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GIS 691: Project Concept and Scope: Using Maps & Data

Responsible Use of Information

This page highlights the need to use information responsibly. When looking for information on the free web, whether they are images, maps, or data, it becomes especially important to use these resources responsibly. To do this you need a basic understanding of copyright.

 

An Overview of Copyright

Actions like the following involve copyright.

  • using course reserves
  • reading an article
  • copying a chapter from a book
  • writing papers
  • posting selfies
  • sharing social media posts
  • downloading
  • uploading
  • printing

 

In order to responsibly use information, we need to understand copyright. This tutorial is a quick introduction to the basics.

When you're done, take a moment to think about how this might relate to the need to acknowledge sources in a bibliography of list of citations.

1. Someone creates something tangible

The work must be in some form that can be seen, touched, or heard like a

  • map
  • dataset
  • image
  • audio recording

2. The creator has copyright over the work

Once a creation is in a tangible form, there are rights automatically granted to its creator. These legal rights protect the creator by limiting what others can legally do with the work.

These rights can limit others from What does this mean?
making duplicate copies of the work You may have the technology or other ability to print, download, or save a copy of a map, image, or dataset to your computer or device, but you might be breaking the law.
sharing copies of the work You may have the technology or other ability to share a social media post or embed a map on a website, but you might be breaking the law.
displaying the work publicly You may have the technology or other ability to display another's map, image, or dataset to a website, but you might be breaking the law.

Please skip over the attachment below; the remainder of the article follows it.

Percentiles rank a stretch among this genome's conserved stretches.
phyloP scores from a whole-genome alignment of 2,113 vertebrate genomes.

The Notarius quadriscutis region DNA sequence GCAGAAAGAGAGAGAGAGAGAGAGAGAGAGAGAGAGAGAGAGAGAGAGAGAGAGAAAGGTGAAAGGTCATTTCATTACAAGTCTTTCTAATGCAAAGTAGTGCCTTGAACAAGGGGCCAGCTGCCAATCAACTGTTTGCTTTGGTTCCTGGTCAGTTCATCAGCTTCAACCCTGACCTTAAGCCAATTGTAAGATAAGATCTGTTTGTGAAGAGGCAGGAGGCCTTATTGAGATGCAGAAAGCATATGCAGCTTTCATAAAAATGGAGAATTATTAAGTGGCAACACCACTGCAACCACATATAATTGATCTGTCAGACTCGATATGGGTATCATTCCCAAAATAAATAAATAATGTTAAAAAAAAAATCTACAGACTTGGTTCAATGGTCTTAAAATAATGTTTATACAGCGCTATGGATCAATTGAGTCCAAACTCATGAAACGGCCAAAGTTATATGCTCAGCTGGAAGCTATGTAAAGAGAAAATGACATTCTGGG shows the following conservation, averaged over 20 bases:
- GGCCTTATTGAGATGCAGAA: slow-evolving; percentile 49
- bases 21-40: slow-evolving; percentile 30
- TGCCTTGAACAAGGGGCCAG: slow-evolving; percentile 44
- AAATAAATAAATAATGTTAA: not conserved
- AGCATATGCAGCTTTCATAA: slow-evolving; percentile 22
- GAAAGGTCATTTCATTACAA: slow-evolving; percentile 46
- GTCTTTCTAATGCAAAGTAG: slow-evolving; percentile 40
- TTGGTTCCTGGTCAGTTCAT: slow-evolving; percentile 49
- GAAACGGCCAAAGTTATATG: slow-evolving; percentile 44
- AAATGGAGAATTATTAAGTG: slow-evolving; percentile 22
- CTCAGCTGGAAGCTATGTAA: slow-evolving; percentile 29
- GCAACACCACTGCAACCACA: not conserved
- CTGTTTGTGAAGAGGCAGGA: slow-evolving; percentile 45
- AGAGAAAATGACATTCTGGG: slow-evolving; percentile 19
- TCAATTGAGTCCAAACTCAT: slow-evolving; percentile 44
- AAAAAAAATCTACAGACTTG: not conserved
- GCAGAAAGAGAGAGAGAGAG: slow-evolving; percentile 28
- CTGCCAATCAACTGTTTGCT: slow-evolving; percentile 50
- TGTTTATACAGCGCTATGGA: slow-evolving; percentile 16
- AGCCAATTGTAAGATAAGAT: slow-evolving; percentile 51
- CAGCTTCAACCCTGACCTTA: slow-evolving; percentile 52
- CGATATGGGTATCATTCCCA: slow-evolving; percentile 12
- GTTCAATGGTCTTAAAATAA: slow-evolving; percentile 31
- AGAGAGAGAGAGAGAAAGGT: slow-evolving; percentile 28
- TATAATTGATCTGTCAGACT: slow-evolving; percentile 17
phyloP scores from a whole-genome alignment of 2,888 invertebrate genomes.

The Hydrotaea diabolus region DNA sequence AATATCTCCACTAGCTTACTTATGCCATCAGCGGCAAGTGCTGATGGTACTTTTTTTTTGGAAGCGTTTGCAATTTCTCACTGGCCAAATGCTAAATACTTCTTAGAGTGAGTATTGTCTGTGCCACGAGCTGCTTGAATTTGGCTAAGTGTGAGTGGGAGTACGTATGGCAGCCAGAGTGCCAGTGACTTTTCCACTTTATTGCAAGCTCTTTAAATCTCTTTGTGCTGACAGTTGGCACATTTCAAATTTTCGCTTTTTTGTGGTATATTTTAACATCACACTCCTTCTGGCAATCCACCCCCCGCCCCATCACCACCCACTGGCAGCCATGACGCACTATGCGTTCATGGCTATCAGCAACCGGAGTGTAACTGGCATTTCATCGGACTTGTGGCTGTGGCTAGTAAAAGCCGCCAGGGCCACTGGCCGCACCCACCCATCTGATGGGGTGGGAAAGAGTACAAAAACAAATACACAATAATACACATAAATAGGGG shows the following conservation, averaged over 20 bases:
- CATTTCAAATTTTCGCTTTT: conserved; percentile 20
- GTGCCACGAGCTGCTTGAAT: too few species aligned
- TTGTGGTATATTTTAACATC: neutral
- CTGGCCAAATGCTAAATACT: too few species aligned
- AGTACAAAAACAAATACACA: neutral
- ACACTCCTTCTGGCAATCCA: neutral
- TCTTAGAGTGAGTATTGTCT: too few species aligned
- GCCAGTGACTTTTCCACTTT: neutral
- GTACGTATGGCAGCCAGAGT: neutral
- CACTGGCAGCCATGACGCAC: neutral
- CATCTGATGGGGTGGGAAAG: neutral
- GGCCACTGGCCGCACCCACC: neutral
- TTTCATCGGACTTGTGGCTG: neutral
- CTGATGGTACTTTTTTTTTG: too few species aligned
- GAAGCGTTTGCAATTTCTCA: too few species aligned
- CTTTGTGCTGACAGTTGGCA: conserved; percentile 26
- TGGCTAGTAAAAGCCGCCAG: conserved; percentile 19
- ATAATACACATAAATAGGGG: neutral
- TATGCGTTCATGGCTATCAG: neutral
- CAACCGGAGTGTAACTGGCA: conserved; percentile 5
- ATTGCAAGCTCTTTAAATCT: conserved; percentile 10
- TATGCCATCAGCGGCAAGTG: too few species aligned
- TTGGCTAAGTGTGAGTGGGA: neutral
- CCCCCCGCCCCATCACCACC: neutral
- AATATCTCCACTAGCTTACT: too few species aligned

modifying or incorporating the work into something new You may have the technology or other ability to create a mash-up of a basemap and data layers, or you might create a spatial database using other's datasets, but you might be breaking the law.

 

3. How do I know if I can legally use a work?

To determine if you can legally use a work, you'll need to do a bit of investigating. You'll have to see if the work, its website, or its publisher provides the necessary information. It may appear in an item's description (metadata record), an FAQ, an "About Us" page, a "Terms of Use" page, etc. If no information is provided, you may have to contact the creator or other responsible party or you'll have to decide what risks you're willing to take. 

  1. The first question to ask is, "Is this work in the public domain?" If it is, be happy because you are free and clear to use the work. 
  2. If it isn't in the public domain, what copyrights are in effect? How are you limited from using the work? What conditions do you need to follow? If no copyright information is available, you must assume that all rights are reserved. 
  3. If your desired use infringes on copyright, you'll need to decide if your use of the work might be protected under fair use. Look at Am I legally able to use an image|song|map from a copyrighted work?